Source : 'The Pink Sheet'
Operation Warp Speed has run into some engine trouble. After helping drive development of a COVID vaccine in record time, OWS ended up falling short of its stated goal of vaccinating 20 million Americans by the end of 2020 – and even missed its revised goal of distributing 20 million doses of vaccine, shipping instead 14 million.
US government officials say that 20 million doses were indeed “allocated” by the end of the year, and that distribution will be complete by the first week in January, but those reduced milestones only underscore how the vaccine effort enters 2021 not so much rounding a corner as stumbling on some cobblestones. Top concerns include:
Even with the extended contracts with Moderna, Inc. and Pfizer Inc., the US would seem to need at least one additional vaccine to get an EUA in order to have enough doses for all adults in the first half of the year;
The emergence of an apparently faster-spreading variant of the coronavirus makes the need for vaccinations all the more urgent; and
Federal officials do not appear to have a clear plan to increase the pace of vaccinations, which totaled only 2.1 million as of 30 December.
Operation Warp Speed officials noted that some of the low vaccination number may be due to a reporting lag and attributed some of the slow pace to snowstorms and the holidays. But as for how to improve the speed of the inoculations, they basically suggested that they have to figure it out with the states.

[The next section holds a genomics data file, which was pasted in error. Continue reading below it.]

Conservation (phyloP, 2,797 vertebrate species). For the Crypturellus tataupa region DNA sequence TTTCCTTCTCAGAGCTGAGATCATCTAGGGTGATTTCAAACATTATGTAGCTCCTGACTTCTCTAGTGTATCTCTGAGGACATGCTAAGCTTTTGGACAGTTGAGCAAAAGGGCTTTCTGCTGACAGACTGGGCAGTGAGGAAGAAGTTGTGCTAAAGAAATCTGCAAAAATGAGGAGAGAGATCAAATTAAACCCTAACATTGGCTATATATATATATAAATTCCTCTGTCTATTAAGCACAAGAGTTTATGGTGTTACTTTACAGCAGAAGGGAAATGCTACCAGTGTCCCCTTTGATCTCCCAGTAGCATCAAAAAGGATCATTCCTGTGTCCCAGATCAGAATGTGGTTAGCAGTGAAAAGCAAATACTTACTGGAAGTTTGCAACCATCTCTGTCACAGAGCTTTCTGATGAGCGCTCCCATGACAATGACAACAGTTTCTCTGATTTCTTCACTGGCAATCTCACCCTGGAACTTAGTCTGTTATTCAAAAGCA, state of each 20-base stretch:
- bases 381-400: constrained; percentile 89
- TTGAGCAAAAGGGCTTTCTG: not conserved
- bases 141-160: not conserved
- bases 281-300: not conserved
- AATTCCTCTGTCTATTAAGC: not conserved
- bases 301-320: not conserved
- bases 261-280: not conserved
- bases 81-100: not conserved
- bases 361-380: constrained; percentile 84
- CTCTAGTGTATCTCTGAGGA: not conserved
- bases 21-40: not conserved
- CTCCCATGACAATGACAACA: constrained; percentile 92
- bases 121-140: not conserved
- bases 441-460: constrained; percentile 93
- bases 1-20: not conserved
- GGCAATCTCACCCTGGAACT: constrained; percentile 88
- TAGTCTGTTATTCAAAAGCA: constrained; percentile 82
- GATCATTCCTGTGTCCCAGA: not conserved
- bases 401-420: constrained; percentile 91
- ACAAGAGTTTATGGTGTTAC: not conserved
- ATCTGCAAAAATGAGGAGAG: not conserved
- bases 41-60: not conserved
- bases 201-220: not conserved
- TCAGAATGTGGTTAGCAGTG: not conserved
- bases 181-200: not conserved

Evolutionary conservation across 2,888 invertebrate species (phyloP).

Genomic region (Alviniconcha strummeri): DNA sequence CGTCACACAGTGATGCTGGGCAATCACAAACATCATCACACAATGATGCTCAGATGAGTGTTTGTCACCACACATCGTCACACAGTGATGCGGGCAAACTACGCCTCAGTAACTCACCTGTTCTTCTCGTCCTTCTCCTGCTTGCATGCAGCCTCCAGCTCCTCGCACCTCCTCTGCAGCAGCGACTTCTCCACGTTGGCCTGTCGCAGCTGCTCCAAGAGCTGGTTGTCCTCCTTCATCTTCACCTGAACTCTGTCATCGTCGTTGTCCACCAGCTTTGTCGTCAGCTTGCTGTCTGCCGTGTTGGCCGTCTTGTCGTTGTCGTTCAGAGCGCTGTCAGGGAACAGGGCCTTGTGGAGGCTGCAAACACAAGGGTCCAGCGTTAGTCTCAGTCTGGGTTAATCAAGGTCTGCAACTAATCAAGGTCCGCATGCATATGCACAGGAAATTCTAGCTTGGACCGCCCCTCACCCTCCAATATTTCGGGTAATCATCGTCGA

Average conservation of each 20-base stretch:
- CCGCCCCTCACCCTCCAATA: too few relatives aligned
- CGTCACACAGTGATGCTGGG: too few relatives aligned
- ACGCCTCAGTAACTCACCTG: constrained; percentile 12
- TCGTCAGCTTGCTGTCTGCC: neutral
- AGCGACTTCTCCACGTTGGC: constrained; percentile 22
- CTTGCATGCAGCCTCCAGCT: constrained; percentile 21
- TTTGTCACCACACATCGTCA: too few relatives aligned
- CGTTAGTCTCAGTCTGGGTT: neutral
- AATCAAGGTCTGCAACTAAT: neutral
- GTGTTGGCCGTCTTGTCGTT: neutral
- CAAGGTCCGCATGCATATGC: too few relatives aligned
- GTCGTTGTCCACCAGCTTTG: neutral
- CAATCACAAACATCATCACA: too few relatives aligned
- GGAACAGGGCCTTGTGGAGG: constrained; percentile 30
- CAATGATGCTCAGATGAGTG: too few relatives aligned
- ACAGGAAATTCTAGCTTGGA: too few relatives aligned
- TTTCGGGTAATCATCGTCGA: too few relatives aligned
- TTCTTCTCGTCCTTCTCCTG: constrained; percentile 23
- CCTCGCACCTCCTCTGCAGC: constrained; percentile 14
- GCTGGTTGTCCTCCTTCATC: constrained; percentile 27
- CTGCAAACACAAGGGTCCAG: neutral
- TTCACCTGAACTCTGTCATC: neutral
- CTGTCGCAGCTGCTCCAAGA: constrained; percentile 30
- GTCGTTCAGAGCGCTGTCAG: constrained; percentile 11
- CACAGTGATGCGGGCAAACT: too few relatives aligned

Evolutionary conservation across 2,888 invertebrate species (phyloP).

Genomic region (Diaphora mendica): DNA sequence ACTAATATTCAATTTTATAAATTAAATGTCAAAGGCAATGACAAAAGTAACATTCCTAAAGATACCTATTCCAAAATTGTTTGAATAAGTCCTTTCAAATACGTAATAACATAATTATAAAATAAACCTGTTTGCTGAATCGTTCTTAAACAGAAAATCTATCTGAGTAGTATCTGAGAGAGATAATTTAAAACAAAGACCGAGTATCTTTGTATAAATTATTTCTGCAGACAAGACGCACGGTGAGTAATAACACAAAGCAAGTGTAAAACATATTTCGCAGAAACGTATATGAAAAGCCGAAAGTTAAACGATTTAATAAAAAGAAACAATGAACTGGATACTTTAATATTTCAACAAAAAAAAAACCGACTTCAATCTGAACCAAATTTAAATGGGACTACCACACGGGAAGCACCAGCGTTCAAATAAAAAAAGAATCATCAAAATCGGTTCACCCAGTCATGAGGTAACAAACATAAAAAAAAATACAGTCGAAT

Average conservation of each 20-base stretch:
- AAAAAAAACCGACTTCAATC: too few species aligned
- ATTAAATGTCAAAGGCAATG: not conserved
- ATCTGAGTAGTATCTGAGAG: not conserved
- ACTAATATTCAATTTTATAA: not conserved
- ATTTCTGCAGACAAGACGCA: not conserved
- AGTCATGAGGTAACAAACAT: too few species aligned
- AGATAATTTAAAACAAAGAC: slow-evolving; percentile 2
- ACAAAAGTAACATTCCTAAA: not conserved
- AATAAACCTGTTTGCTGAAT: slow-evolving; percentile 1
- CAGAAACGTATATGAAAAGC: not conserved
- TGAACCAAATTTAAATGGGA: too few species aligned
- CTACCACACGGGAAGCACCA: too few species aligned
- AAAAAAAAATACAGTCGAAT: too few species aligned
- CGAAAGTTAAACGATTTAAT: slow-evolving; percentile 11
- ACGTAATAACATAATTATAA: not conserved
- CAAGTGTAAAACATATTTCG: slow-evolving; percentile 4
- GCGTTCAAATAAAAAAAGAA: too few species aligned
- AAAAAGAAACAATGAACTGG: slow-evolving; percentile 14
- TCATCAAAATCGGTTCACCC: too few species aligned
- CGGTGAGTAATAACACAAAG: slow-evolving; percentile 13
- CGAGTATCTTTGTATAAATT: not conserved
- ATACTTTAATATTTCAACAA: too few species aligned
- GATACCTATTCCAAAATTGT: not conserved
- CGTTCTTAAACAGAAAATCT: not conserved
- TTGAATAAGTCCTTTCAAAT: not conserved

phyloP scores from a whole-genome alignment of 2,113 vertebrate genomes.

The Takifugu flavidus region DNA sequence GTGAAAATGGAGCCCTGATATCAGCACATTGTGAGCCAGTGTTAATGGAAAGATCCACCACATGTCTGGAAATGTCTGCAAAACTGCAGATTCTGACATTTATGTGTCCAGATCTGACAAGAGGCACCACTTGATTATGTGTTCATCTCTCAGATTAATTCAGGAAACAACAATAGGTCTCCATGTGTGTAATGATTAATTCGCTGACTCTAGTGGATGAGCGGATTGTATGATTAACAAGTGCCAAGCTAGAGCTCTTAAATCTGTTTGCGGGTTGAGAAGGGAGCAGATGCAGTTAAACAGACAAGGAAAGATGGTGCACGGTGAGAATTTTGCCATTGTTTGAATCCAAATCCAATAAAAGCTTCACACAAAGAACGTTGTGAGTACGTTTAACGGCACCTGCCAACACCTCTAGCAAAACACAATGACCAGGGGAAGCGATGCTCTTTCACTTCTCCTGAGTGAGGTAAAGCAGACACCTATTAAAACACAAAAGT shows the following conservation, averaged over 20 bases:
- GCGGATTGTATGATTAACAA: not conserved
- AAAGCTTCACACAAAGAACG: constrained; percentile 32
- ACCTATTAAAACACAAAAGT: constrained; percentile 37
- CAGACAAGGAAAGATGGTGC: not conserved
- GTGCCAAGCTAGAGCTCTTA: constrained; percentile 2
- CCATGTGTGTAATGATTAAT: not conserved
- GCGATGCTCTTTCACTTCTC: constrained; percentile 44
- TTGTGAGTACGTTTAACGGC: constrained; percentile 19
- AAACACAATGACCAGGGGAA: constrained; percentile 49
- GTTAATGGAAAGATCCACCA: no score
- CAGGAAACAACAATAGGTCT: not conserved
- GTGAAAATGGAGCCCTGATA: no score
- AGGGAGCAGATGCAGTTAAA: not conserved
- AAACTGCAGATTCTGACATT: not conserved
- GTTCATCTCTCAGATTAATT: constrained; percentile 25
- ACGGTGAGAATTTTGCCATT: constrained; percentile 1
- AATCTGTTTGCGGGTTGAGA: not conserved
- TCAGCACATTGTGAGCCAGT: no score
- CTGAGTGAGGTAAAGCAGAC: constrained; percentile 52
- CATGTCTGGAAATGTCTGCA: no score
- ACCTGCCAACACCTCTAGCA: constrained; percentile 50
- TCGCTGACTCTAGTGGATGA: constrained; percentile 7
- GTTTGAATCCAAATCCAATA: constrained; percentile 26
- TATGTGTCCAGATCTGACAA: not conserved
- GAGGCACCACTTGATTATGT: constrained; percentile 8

“I think it’s important that the states are able to increase the cadence of immunization, but it’s also important that they … are in control and that no mistakes are made,” OWS chief advisor Moncef Slaoui said during a 23 December briefing. “And we are of course here to hear their asks and specific demands on how we can help them.”
Gen. Gustave Perna, OWS chief operating officer, said during a 30 December briefing that “we always have to continue to assess and adjust. … We just don’t keep walking straight ahead if things aren't going where we need to reassess, and we continue to make adjustments.”
How much of the lag in vaccinations is due to a lack of trained staff to administer the shots, reticence or unawareness by the eligible populations, or some combination of other factors remains unclear, but as Operation Warp Speed enters the role-out phase, the limited involvement from public health officials might be a drag on implementation.
When Operation Warp Speed was unveiled, the preponderance of military involvement raised eyebrows. () And while CDC is a part of OWS, its leadership has not been involved in the briefings so far.
Former FDA commissioner, and current Pfizer board member, Scott Gottlieb advocated in a Wall Street Journal opinion piece that vaccine administration should shift to emphasize the use of the retail pharmacies – and that doses should no longer be held back to ensure that the second one is available before the first dose goes in an arm.
OWS has been adamant about maintaining a second-dose stockpile, but has been expecting to use pharmacies heavily in Phase 1B of distribution. If inoculations continue to lag for the next few weeks, expect to see states shifting out of Phase 1A, even if their vaccination totals suggest they aren’t done with it yet.